Angewandte Festival

27 –30 Jun, 11:00–21:00


evidence raum


Salon de Passage #5

Der weiße Hintergrund

Threads of Life

Angewandte Festival is around the corner. From 27–30 Jun we offer extended opening hours: 11:00–21:00 and host different departments with their projects.

Come see the new exhibition evidence raum by visiting professor Shaheen Merali and Ramesch Daha, president of Vienna Secession, opening Tuesday, at 11:00!
You can also find Cabriobeet in front of Otto Wagner-Postsparkasse, at the place we initially planned to create our AIL Park Lab (Grätzloase), but unfortunately did not get approval. And of course Café Exchange is also open for you, serving best iced coffees. See you around!

Find all details of the AIL program below and the whole program of the festival here

And please note: AIL will be open till end of July and is on Summer Break in August.


Opening: 27 Jun 2023, 11:00

Running: 27 Jun 2023 – 14 Jul 2023

evidence raum

Large-scale series of installations showcasing the surmountable provocations of our times by Shaheen Merali and Ramesch Daha

An enquiry about practices, strategies, and forums for an audience to move beyond the realm of public authority and corporate investment and to find evidence in the fragility of personal narratives and the place of collections and archives from which both artists produce and reproduce.

EXHIBITION OPENING HOURS: Mon, Tue, Wed, Fri: 13:00–18:00, Thu 13:00–20:00

evidence raum, is a large-scale series of installations showcasing the surmountable provocations of our times. evidence raum provides a revelatory analysis of the forces of narratives that are currently both present and absent.

evidence raum refers to the interconnectedness of events seen through the modern media of communication and designed practices. By situating a combination of histories and landmark narratives from diverse sources, including cinema, exhibitions and political events, evidence raum presents popular and esoteric viewpoints from ‘high and low culture’ inclusive of northern and southern worlds which do not always find themselves on the same plane yet together make much more sense in reality. To exist side by side, in an intermediality overlapping and competing for our attention to make us question existing narratives.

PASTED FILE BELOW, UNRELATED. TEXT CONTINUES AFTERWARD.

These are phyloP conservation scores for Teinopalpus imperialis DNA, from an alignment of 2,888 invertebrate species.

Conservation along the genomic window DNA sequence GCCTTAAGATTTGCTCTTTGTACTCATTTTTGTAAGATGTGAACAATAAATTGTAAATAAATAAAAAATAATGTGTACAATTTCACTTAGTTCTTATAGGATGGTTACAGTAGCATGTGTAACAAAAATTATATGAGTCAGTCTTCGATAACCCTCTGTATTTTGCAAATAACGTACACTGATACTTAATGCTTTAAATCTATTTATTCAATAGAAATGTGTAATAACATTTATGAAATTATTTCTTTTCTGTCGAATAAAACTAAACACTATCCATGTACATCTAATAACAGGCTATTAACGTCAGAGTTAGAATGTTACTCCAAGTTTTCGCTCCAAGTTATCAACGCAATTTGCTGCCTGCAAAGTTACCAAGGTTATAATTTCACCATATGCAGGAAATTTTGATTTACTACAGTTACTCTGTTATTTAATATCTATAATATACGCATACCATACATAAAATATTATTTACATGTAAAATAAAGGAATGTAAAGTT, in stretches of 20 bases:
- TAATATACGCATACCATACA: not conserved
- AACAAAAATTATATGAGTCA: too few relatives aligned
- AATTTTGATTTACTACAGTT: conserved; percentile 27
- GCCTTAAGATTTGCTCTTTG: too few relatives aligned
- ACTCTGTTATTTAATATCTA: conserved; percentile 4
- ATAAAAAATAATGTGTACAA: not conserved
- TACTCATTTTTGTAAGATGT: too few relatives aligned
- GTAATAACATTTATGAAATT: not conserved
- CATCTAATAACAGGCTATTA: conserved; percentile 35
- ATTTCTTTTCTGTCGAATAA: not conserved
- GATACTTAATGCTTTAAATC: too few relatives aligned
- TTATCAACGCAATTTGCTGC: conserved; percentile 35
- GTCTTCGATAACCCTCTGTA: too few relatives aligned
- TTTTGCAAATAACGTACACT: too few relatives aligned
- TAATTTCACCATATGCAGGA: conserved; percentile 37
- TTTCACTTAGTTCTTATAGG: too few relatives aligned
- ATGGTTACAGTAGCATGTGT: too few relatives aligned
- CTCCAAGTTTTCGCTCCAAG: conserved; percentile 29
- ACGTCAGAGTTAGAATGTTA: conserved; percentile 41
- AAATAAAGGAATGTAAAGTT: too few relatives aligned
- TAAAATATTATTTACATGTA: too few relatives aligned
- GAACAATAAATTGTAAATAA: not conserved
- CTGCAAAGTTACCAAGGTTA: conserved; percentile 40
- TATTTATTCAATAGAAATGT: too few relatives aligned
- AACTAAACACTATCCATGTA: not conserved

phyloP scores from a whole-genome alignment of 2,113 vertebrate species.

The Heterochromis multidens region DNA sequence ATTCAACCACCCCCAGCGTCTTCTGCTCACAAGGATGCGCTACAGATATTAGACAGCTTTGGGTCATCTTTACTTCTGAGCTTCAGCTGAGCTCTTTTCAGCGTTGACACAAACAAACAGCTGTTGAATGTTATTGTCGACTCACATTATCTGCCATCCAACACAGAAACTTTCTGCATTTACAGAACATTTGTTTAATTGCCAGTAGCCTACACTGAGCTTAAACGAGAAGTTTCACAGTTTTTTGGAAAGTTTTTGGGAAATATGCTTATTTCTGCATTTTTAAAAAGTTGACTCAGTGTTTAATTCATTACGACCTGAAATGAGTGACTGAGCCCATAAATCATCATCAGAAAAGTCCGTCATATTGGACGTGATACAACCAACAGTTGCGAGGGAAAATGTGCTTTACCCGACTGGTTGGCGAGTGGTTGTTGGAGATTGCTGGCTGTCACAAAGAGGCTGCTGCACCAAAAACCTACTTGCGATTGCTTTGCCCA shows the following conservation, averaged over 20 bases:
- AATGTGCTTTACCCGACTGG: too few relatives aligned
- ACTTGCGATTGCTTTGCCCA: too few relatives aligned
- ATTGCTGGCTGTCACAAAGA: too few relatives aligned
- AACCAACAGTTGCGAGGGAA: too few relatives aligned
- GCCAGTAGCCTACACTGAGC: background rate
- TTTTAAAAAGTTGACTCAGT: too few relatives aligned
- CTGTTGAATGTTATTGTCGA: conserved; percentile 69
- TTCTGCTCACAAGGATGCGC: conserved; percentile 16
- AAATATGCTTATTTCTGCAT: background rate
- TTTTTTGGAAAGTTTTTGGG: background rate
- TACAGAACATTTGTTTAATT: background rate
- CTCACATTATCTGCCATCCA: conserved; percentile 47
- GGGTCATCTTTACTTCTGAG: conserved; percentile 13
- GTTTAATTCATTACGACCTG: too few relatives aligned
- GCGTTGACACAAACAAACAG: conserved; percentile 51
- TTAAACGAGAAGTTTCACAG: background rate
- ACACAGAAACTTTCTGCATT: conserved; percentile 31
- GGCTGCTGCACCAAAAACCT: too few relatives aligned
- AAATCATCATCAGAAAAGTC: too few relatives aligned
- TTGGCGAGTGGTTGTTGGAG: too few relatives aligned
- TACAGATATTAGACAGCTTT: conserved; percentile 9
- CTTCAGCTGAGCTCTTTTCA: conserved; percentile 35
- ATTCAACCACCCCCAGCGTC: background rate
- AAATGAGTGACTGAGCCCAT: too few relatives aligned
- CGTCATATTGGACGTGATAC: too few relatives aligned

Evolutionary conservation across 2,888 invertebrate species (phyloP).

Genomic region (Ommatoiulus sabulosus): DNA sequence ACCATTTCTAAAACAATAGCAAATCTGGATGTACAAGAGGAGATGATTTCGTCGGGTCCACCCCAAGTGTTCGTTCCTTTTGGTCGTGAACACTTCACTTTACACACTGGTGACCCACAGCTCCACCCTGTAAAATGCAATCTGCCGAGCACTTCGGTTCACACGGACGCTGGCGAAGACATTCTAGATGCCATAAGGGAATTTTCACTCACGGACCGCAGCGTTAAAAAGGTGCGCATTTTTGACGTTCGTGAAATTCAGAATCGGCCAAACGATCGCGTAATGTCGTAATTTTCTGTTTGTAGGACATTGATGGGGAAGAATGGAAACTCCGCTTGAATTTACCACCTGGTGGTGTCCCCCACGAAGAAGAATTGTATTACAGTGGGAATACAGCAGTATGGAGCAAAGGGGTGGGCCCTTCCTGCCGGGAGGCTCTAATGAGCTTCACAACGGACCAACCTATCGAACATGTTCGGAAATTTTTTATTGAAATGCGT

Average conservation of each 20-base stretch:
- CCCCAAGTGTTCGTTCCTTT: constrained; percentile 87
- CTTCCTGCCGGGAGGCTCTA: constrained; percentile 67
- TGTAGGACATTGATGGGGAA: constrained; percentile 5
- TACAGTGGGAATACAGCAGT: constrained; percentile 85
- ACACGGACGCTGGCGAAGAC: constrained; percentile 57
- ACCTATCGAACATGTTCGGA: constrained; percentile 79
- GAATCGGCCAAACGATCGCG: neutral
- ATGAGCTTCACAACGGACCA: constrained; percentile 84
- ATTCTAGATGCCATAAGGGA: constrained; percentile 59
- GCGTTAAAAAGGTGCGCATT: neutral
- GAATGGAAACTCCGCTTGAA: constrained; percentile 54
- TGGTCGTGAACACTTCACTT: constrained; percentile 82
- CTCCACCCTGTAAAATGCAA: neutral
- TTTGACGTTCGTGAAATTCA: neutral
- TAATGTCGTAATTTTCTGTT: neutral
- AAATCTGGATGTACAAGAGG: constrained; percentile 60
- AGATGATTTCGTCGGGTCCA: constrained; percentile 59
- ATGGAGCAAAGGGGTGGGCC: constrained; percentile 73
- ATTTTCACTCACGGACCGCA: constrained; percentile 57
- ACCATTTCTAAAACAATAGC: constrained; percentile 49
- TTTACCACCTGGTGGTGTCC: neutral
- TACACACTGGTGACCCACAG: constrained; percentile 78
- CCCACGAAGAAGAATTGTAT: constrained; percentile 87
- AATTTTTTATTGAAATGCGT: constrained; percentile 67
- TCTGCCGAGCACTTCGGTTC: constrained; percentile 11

Our temporal heritage is continued in the fictional task of progress, which carries its relationship to both shame and fame. We have become accustomed to partial knowledge, the other half of the story is never told. Who built the Gardens of Babylon or cleaned the roads and the parks that provided the freedom in which to express your right to demonstrate? What is unfolding is a relationship of images to narratives that had been hidden.The posters, the prints, the campaign leaflets, which collectively made us into eager participants in the marches/festivities of the street, are visual tableaux, floating through our public spaces and into our minds and heart. Yet, we now feel we have been gaslit by all histories, which were formerly divided into the ‘left’ and the ‘right’.

Each pillar in the evidence raum represents a way of working with the world and a strategy for understanding the role of culture. Together, the seven pillars present an eclectic collection of ephemeral material that has been used to coordinate events, ambitions, products, suppliers of books, records, films, exhibitions, knowledge, political change, and performances/events. Both Merali’s and Daha’s collections and ambitions are to re-represent the entangled world by reworking the dimensions and the materials’ presentation through collage or printing technologies. By presenting them on these columns, the aim is to produce an unusual meeting of attention (decolonizing and mindfulness).

This attention allows both artists to present the structural negotiations present in the graphic world, designed to distribute subversion, anti-propaganda assumptions, marginal narratives, even self-­aggrandizement. The installation argues against flattening information in the current archival turn. Here we refer to the social phenomenon of general exhibition-making that too easily categorizes ethically charged positions. Rather, the curatorial emerges as a fulcrum, stating the position mainly of those working against racial, gender, and class capitalism, yet also profiling that which remains undefined.